The Co-Intelligence Institute // CII home // Y2K home

Teleplay, with Y2K Connections


Date: Mon, 5 Apr 1999

Teleplay, with Y2K Connections

We're taking the telephone to new realms of connecting - by introducing teleplay, with Y2K Connections, the scenario game building community, not crises, around Y2K.

Every other Thursday night, starting April 8, players from anywhere in the world (we expect North Americans) can play Y2K Connections on a teleconference call, at 9PM Eastern time. Just dial in to 702-821-1785, the bridge call number, and you'll automatically be patched into the call with dozens of others.

We're sending this announcement out to everyone we think might be interested, including everyone who has bought the game. If you would like me to invite others you know who have played the game, or would like to try it on, you're welcome to pass on this announcement. If you've received this announcement from a friend, and aren't sure what Y2K Connections is, you can read the overview below, and more at our website, In an hour's play, you'll see people shift from "Y2K's not my problem" to "Ohhhh, I never thought about that" to "What can I do" to "Let's work together on this."

If you can't attend, but you have an experience with Y2K Connections you'd like to share, please write it up and send it to We've been inspired by the stories we're hearing, and want to share them with others on a new webpage at

You've received this message from because you have purchased a game or are on my Y2K Activist list. Please let me know if you do not want to receive future notices of this teleplay. And I hope you will join our teleplay. Mark your calendars for every other Thursday, starting this April 8, at 9 PM Eastern Time. (I like to put the 702-821-1785 right in my calendar at the same time, so I can find it when I need it).


Jan Nickerson Y2K Connections - building community not crises - the only Y2K game in town 508-358-7002

Mahalo from Maui.

Will Wilkinson Council on Y2K Preparedness

Ready or not, the Y2K challenge is coming, perhaps sooner than we think. Whether Y2K prompts a series of crises, emergencies, or mere inconveniences OR yields attractive opportunities, one thing is certain: no one really knows how it will affect us " our families, our organizations and our communities.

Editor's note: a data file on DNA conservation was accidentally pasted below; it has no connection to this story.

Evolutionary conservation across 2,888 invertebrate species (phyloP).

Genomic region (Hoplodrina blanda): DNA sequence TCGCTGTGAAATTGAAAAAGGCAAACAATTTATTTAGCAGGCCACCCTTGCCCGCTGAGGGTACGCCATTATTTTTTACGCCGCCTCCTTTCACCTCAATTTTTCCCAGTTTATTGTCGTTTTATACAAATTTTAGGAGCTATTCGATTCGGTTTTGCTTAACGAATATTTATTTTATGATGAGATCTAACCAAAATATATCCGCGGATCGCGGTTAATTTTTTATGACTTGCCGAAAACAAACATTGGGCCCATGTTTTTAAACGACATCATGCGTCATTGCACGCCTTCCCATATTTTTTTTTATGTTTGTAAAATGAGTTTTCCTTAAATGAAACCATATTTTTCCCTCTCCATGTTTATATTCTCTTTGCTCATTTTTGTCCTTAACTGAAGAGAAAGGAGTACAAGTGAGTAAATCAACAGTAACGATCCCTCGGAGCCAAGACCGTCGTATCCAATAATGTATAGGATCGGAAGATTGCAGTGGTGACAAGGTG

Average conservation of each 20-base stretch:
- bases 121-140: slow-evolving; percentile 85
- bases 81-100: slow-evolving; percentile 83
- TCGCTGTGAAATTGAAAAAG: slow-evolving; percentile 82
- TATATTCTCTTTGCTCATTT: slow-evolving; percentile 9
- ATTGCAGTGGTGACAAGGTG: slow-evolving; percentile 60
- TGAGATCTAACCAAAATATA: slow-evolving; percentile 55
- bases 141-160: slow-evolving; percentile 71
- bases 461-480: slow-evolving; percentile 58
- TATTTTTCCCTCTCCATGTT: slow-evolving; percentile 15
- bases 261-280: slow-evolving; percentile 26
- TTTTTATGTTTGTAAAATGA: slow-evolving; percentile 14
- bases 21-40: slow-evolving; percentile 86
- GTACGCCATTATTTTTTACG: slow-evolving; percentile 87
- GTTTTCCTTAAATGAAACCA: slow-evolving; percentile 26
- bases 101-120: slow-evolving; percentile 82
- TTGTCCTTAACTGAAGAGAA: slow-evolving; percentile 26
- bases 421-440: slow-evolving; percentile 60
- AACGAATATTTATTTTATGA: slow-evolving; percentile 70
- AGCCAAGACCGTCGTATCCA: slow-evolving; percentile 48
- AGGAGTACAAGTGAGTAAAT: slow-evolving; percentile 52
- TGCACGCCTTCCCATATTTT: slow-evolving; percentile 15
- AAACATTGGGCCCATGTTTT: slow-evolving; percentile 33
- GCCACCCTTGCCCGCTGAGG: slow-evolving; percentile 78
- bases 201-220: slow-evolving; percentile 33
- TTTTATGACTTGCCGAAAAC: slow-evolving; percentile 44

The Y2K Context: What would we do without computers? We count on them for traffic flow, financial records, communications, transportation and even sports scores. Many computer programs abbreviated the year to two digits - so 1999 is written as 99 and 2003 is written as 03. You and I know '03 occurs after '99. The computer doesn't. And it may compute incorrectly any time based calculations, like financial yields, insurance claims, payroll, school records or rate of water flow. Software which hasn't been corrected may malfunction when it reads the year 2000 or higher. So might time-sensitive microchips embedded in equipment like traffic lights, security systems, water valves, ventilation ducts, and manufacturing equipment, to name just a few. Even Y2K compliant programs may fail, if they receive incorrect data from non-compliant programs.

Those involved in solving the problem are concerned: "There is very little realization that there will be a disruption. As you start getting out into the population, I think most people are again assuming that things are going to operate the way they always have. That is not going to be the case." Sherry Burns, Director of Year 2000 Office, Central Intelligence Agency (CIA) "There are "catastrophic problems" in every GM plant". Ralph Szgenda, Chief Information Officer, General Motors, Fortune, April 27, 1998. "You wouldn't want to be in an airplane, you wouldn't want to be in an elevator, and you wouldn't want to be in a hospital... (government and business leaders) are not thinking about the contingency plans that they out to be thinking about today, not waiting a year from now.. (these) need to be put into place to minimize the harm from widespread failures." Senator Dodd, Year 2000 Tech Committee Senate Hearings into Y2K, June 12, 1998. "Let's stop pretending that the Y2K isn't a major threat to our way of life. There is too much at stake for such uninformed wishful thinking.... If we prepare for plausible worst-case Y2K scenarios, then perhaps we can avoid at least some of them." Ed Yardeni, international bank economist, addressing Bank for International Settlements, April, 1998.

There aren't enough technological resources to solve all the problems, nor can we expect the government or other experts to solve all the problems. What breakdowns might result? And with what consequences to the services and distribution of goods we've come to rely upon? What breakdowns will actually occur is unpredictable. Breakdowns inevitably will occur, however, with unexpected consequences as we learn first hand just how interdependent our networked relationships have become -- at work, within communities, nation-wide, even globally.